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Guide To A Successful Multilingual SEO Strategy

Posted on September 25, 2014

When the World Wide Web was young, many businesses rushed to put up websites with no other strategy than “if I build it, they will come.” Decades later, businesses spend billions to drive searchers to their site rather than their competitors’. Search Engine Optimization (SEO) tactics include writing, designing, coding, and updating websites to rank highly on search engines. In reality, similar efforts should be put into your foreign-language websites if you want them to be found by foreign-language searchers. Regrettably, many businesses continue to translate their websites without attention to multilingual SEO.

Here are some tips for a successful foreign-language SEO strategy.

Specify your targets

Be clear about who your foreign-language sites are targeting. Do you want to serve all speakers of a particular language (for example, Spanish, French, and German are spoken in multiple countries, across several continents)? Or are you targeting a particular country, like Argentina, or a broader region, like Latin America? The answers to these basic questions will affect all of your decisions about multilingual SEO.

Choose your URL structure

There are three ways that you can structure the URLs of your foreign-language sites:

  • Subdomains (for example,
  • Separate country URLs (
  • Subdirectories (

The use of subdomains makes it easier to track the statistics for each site with tools like Google Analytics, but some experts argue against this method on the grounds that any authority your own site has with search engines will not automatically pass to the subdomains.

Separate country URLs make use of what are known as ccTLDs or country code top level domains, such as “.fr” for France, “.de” for Germany. This may be the best approach if you are targeting a specific country. Search engines will favor these domains for searches conducted in that country. You should be aware, however, that there are restrictions on who can register for ccTLDs for some countries. You may be required to be registered as a business, or at least have a representative, in the relevant country. You should check on these requirements before deciding on your approach.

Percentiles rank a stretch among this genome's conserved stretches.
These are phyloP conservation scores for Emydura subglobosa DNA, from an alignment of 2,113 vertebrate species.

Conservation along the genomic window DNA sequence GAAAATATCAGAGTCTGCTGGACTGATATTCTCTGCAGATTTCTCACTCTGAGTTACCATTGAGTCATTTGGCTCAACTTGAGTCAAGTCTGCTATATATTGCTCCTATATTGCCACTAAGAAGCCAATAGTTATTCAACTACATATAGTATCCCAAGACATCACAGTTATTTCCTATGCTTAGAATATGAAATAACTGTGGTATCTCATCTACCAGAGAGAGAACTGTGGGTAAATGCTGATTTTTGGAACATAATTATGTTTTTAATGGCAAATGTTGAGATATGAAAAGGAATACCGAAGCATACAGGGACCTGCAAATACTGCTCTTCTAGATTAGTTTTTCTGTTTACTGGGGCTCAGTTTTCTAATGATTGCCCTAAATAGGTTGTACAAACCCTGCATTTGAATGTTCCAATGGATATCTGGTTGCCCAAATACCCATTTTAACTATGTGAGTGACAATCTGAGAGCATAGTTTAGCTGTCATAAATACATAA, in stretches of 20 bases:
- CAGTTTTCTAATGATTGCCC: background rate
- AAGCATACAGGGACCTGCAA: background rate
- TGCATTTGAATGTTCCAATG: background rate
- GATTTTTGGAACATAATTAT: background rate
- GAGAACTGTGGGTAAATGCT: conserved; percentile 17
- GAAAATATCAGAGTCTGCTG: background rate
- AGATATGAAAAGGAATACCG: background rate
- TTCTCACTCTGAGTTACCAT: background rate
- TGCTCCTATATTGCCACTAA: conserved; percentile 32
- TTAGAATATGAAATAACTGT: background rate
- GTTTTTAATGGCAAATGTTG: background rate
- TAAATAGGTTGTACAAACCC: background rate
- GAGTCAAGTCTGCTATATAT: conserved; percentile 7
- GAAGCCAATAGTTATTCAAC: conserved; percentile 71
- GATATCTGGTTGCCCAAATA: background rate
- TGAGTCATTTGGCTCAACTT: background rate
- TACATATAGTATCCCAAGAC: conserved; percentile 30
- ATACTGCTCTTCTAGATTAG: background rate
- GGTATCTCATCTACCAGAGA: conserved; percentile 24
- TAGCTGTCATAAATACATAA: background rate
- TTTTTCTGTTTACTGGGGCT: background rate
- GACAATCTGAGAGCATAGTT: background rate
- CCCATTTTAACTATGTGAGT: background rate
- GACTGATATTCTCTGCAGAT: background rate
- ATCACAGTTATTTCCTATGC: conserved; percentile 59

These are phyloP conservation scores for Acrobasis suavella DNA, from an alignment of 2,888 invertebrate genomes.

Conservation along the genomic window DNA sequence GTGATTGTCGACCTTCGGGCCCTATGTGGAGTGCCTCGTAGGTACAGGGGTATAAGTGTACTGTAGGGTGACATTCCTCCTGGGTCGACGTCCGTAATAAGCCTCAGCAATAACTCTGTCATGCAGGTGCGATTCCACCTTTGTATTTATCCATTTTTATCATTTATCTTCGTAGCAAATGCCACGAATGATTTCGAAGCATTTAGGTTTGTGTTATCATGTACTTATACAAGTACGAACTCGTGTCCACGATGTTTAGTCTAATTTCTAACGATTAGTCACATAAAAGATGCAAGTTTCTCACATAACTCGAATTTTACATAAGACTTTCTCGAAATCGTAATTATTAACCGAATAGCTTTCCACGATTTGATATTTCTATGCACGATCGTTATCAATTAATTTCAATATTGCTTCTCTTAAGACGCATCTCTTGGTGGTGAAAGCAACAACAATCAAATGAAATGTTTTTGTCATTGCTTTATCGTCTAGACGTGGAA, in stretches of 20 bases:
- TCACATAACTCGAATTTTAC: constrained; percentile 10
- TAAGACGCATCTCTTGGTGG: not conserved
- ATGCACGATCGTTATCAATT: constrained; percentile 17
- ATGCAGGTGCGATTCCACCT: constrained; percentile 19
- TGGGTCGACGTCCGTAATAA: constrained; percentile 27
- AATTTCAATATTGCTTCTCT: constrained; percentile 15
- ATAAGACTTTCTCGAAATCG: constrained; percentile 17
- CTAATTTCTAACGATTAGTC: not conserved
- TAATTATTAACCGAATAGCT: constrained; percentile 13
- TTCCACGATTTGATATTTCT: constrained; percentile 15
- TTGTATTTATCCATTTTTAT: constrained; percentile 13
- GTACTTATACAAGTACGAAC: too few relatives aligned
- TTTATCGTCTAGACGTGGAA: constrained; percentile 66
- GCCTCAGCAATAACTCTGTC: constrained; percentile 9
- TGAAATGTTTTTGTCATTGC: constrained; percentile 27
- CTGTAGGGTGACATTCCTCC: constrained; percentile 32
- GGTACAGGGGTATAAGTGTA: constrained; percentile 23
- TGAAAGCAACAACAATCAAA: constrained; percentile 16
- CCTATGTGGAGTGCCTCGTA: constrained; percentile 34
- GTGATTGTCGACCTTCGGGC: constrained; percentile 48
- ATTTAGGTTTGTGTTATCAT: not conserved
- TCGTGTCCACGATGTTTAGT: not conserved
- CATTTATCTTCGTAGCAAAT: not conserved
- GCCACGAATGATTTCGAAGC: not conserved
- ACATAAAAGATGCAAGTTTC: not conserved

Subdirectories are probably the most common way to structure multilingual websites. The foreign language site is simply in a subfolder under your own site. The drawback here is that the sites cannot be hosted on separate servers, which is something you may want to do in certain situations.

Whatever you decide, be consistent. Use the same URL structure for all your foreign language sites to make it easier for search engines to relate them to each other.

Decide where to host sites

When you are targeting certain countries or regions, hosting your site on a server in that area can help your search standings. If the target area is some distance away from your main server, having the foreign-language site hosted elsewhere can also help increase the site’s speed, enhancing the user experience. Again, there can be restrictions on hosting in some countries, or other legal requirements on businesses that use such hosting, so you should do your research first. Sites using ccTLDs should be hosted in the relevant country.

Assess your existing site

Before moving on to localization, review your website first. Determine what content you want to have translated. There may be content that won’t be relevant for some of the countries or languages you are targeting..

You should also make sure that all the key English pages are already well-written and search engine optimized before you start translation.

A cultural assessment of the English site prior to localization can be helpful in deciding what content should be translated. It will also flag any content that may be problematic in certain cultures and might need to be changed in the English version or substantially adapted or “transcreated” in some languages.